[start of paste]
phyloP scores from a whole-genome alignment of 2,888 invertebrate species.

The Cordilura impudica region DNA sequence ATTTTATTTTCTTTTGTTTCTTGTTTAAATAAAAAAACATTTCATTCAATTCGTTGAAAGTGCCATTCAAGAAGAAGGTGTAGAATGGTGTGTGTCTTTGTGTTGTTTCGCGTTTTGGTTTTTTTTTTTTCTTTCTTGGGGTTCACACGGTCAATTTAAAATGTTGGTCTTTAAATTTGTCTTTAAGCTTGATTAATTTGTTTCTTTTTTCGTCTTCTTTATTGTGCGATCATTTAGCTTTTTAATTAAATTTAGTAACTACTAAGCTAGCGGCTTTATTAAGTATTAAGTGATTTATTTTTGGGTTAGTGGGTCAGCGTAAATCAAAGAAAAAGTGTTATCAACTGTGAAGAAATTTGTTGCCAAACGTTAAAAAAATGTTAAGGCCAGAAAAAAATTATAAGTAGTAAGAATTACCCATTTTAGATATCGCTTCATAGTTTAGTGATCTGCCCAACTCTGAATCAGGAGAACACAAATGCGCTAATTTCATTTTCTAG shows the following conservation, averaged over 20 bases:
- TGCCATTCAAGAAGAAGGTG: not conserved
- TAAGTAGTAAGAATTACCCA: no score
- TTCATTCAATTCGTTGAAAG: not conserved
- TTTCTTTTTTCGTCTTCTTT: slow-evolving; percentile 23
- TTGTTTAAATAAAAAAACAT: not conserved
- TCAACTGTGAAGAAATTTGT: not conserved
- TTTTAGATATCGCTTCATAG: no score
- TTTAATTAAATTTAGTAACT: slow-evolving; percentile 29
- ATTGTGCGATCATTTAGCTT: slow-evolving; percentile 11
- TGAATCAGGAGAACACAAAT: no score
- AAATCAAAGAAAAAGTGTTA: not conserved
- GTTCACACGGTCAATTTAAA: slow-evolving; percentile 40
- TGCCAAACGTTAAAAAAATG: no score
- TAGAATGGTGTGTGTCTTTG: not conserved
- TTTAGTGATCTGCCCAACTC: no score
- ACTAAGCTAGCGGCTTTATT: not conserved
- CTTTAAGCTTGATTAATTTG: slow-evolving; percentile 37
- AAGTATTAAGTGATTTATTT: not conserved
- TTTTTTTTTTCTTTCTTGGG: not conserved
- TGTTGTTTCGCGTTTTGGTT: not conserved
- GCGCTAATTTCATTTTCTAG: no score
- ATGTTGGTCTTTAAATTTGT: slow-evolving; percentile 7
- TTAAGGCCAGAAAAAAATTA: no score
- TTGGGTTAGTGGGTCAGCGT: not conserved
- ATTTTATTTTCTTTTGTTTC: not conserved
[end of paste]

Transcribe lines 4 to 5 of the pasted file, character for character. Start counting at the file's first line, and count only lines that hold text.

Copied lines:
- TAAGTAGTAAGAATTACCCA: no score
- TTCATTCAATTCGTTGAAAG: not conserved